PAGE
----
How much cant can we all take over Michael Jackson

Am I alone in wondering why politicians feel the need to comment on such matters as Michael Jackson’s death?  Both Gordon Brown and David Cameron have got in on the act.  At least, David Cameron seems to have acknowledged that there were some issues about Michael Jackson …

However, under most circumstances, politicians would be extremely reluctant to associate themselves with an individual who, while acquitted of charges of child molestation, avoided earlier charges following a $20 million settlement with the family of a young boy – let alone those accused of animal cruelty.

4 thoughts on “How much cant can we all take over Michael Jackson”

  1. Spot on Toby! But in a day that the media has been filled with only that don’t you just feel they are jumping on an inevitable bandwaggon?

  2. He was a cultural icon and political leaders aren’t wrong to relate to the passing of such, neither are political bloggers imho.

    When the accusations failed perhaps it is not the right time to resurrect them?

    While Jackson was a great entertainer, a still more rounded one was:

    http://en.wikipedia.org/wiki/Jimmy_Durante Not only at the birth of Jazz as pianist, band leader, innovator, composer, entrepreneur, comedian, and most of those got 50 years, but ‘He was also one of the most beloved people within the entertainment industry: an acquaintance once remarked of Durante, “You could warm your hands on this man.” ‘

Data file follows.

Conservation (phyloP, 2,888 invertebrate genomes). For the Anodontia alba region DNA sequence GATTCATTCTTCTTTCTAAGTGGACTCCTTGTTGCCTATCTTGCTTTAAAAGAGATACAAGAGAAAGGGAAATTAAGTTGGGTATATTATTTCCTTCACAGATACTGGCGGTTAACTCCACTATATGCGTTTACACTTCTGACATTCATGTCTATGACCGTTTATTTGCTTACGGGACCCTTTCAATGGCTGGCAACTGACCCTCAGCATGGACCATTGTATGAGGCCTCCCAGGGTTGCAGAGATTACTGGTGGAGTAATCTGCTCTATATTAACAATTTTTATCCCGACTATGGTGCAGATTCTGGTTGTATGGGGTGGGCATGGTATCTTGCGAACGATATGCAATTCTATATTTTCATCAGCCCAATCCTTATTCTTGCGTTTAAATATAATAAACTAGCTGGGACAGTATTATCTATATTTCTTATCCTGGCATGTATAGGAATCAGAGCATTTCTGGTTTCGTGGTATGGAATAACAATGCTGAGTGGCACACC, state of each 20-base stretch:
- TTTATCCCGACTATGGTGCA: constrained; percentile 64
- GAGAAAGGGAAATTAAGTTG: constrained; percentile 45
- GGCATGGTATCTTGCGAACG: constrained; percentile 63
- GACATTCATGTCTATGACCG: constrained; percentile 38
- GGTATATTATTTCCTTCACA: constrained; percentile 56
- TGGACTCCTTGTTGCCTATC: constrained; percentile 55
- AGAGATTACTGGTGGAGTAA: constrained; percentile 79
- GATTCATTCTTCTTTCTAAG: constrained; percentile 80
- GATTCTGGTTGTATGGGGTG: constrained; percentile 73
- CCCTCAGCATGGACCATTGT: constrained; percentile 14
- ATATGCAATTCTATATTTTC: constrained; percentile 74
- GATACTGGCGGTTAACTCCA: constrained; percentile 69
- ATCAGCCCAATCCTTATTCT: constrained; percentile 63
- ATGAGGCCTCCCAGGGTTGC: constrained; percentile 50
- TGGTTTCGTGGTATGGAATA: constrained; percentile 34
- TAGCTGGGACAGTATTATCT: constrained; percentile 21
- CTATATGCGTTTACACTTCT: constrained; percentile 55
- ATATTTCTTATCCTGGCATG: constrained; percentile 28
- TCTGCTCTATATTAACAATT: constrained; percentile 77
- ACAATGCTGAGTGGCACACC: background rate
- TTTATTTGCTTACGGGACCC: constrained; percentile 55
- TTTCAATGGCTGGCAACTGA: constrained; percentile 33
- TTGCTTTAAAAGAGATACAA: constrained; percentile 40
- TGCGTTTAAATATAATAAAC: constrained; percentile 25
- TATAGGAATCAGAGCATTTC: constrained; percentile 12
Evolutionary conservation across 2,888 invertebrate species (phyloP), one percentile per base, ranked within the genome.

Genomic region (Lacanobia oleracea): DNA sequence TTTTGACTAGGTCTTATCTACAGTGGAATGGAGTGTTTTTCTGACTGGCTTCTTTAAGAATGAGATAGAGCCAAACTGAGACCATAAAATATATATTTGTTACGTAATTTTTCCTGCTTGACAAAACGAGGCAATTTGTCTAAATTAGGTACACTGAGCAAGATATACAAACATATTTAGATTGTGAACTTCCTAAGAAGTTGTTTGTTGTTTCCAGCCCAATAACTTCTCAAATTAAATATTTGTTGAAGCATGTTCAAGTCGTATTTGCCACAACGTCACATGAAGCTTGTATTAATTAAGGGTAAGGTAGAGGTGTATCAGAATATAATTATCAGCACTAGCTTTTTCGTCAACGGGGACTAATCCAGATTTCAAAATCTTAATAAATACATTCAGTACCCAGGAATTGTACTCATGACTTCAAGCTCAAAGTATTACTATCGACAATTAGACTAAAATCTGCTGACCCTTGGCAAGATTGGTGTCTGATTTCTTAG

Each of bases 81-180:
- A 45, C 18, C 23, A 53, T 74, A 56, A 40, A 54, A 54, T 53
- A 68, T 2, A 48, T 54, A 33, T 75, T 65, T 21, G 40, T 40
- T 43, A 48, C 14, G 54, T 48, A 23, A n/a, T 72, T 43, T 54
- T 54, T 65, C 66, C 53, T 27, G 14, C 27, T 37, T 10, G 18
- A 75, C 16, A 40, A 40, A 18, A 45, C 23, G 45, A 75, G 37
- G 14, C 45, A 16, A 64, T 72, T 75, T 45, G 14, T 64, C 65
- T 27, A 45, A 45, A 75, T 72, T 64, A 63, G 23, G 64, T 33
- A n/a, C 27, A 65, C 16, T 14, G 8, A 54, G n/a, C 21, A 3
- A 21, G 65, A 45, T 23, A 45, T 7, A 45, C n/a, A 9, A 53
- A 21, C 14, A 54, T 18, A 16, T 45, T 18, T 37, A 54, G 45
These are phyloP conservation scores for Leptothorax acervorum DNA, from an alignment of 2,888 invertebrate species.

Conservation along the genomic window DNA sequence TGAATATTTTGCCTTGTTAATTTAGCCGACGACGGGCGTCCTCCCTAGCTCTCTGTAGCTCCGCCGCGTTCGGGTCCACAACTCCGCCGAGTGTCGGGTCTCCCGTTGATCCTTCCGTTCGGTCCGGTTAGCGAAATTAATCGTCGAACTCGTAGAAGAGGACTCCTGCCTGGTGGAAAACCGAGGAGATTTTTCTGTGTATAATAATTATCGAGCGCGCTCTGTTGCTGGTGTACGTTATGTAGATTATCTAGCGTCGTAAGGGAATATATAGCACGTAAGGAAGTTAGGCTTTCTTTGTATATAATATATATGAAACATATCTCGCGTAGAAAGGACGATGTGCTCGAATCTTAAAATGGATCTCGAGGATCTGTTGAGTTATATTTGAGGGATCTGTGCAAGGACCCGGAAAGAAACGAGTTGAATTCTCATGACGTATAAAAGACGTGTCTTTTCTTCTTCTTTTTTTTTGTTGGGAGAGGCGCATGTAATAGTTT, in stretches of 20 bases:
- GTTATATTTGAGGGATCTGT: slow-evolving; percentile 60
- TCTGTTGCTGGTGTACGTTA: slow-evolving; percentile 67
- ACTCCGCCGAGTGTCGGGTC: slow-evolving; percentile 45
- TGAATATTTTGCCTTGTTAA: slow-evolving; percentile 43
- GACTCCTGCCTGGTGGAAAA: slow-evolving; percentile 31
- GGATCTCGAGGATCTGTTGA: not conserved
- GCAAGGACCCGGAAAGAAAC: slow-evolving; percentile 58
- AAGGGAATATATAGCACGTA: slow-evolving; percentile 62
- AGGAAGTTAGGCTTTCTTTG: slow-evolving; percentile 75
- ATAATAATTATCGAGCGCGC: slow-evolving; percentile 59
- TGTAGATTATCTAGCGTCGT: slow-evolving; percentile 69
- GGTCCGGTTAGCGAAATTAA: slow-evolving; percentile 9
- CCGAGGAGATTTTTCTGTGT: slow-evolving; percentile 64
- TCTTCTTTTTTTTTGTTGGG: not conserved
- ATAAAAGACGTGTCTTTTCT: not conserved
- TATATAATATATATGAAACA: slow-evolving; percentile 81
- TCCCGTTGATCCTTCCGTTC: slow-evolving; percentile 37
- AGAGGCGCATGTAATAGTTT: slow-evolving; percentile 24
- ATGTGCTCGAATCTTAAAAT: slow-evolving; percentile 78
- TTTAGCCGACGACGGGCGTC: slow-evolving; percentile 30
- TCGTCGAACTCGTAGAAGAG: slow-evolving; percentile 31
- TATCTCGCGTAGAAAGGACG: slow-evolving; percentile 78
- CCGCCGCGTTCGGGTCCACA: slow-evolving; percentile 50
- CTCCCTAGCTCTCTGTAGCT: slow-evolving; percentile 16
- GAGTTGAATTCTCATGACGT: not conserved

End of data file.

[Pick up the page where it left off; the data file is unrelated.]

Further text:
The Man Who Found the Lost Chord.

  3. It wasn’t all bad. Jacko’s untimely departure from this mortal coil completely overshadowed the No10 press release about the £16,000,000 cost of the MG/Rover Inquiry, up £5,000,000 from just a few weeks ago.

  4. Together with the Guradinid’s attempts to run an anti BBC story it seems to have eclipsed Polly Toynbee’s rather pro HMG blog too:

    Here is the good news: more people than ever say they are happy with their area – satisfaction at 80% is up five points on 2006. Ratings on antisocial behaviour are improving quickly, with 12% fewer worrying about drug users and teenagers hanging around, though anxiety about street drunkenness stays high. Police and local authorities have targeted antisocial behaviour and new youth services are finding better things for teenagers to do. Concern about rubbish and litter in the streets has dropped 6 points to 39%.
    The NHS has never had such high ratings, with GPs scoring 77%. Worry about education is at its lowest in 25 years. Worry about crime has fallen from a peak two years ago, and only 3% mention taxation as a problem. Not surprisingly, the economy dominates anxiety.
    So who do the citizens thank? If they hate an unpopular Westminster government, surely their councils – mostly Conservative – deserve recognition? No, they get no praise either. Satisfaction with councils has dropped eight points to only 45%, the lowest for more than a decade. In despair, the report finds: “Local government is doing a good job on quality of life and key measures of antisocial behaviour and liveability – but … it is rated worse than ever. It simply doesn’t get credit for improvements that residents … the Audit Commission and others have noted.”

    http://www.guardian.co.uk/commentisfree/2009/jun/26/local-government-class-equality?plckFindCommentKey=CommentKey:e2887ff3-b3b2-480a-9e59-332fc2daa2af

    She may have gone back off message I suppose . . .

    And the poll which found that 2% more people prefer a Labour Government to a Conservative one, didn’t get a lot of publicity either . . .

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